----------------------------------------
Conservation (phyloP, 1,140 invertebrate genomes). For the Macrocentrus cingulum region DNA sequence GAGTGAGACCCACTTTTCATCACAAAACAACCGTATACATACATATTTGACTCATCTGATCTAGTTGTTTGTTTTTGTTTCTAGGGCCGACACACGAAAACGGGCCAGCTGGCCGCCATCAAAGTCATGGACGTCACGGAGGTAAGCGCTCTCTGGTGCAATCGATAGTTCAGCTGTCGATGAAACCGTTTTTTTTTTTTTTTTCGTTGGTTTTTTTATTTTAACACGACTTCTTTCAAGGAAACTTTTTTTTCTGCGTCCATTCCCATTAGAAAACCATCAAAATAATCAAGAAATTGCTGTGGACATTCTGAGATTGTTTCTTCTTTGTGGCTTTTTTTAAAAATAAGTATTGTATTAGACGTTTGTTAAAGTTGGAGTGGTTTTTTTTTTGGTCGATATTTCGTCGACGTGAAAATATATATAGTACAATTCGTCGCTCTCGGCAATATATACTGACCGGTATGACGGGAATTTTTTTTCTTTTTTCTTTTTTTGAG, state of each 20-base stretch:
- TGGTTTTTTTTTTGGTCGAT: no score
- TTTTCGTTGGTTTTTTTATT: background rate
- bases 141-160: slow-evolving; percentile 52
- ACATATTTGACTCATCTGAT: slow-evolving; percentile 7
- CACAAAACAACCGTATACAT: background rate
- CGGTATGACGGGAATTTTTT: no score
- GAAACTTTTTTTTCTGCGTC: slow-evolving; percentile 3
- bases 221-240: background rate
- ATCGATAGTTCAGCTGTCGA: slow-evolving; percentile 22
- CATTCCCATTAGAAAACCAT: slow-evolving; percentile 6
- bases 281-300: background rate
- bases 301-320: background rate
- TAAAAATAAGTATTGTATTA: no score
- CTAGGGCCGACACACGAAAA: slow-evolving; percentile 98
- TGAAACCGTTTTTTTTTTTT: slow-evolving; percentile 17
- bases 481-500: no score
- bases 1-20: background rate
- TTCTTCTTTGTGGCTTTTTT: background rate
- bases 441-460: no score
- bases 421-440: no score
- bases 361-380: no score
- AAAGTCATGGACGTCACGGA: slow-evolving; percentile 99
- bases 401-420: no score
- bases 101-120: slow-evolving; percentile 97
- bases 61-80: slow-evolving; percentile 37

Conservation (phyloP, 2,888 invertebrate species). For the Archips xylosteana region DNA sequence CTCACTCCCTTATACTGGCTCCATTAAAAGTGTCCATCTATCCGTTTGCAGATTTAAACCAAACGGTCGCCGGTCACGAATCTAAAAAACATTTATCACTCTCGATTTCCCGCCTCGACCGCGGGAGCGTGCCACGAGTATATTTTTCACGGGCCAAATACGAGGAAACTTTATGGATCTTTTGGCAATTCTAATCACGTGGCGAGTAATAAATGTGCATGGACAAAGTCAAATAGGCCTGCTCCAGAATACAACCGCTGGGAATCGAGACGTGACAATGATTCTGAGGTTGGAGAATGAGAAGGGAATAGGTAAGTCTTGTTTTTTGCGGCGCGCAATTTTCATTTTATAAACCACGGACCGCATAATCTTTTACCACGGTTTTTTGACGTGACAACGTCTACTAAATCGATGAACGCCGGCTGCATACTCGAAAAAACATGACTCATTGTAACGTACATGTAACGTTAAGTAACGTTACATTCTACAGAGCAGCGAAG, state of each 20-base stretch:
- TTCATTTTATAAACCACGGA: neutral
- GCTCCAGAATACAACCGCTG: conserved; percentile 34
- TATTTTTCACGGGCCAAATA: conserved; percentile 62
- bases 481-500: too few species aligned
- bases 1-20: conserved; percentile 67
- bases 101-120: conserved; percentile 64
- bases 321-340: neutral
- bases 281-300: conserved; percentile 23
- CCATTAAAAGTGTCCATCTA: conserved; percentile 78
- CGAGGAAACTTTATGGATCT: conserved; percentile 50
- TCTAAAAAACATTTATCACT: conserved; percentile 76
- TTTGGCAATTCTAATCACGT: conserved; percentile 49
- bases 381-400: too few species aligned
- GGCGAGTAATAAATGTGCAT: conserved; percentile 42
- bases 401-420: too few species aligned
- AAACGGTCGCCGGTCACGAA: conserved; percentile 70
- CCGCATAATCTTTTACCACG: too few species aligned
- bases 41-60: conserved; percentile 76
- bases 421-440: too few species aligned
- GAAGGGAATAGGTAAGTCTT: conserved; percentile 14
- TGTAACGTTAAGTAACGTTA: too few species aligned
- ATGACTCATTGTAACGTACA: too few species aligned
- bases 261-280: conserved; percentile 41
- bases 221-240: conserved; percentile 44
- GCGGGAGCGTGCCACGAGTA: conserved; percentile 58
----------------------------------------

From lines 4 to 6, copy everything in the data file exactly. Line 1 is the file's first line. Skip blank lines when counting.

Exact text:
- bases 141-160: slow-evolving; percentile 52
- ACATATTTGACTCATCTGAT: slow-evolving; percentile 7
- CACAAAACAACCGTATACAT: background rate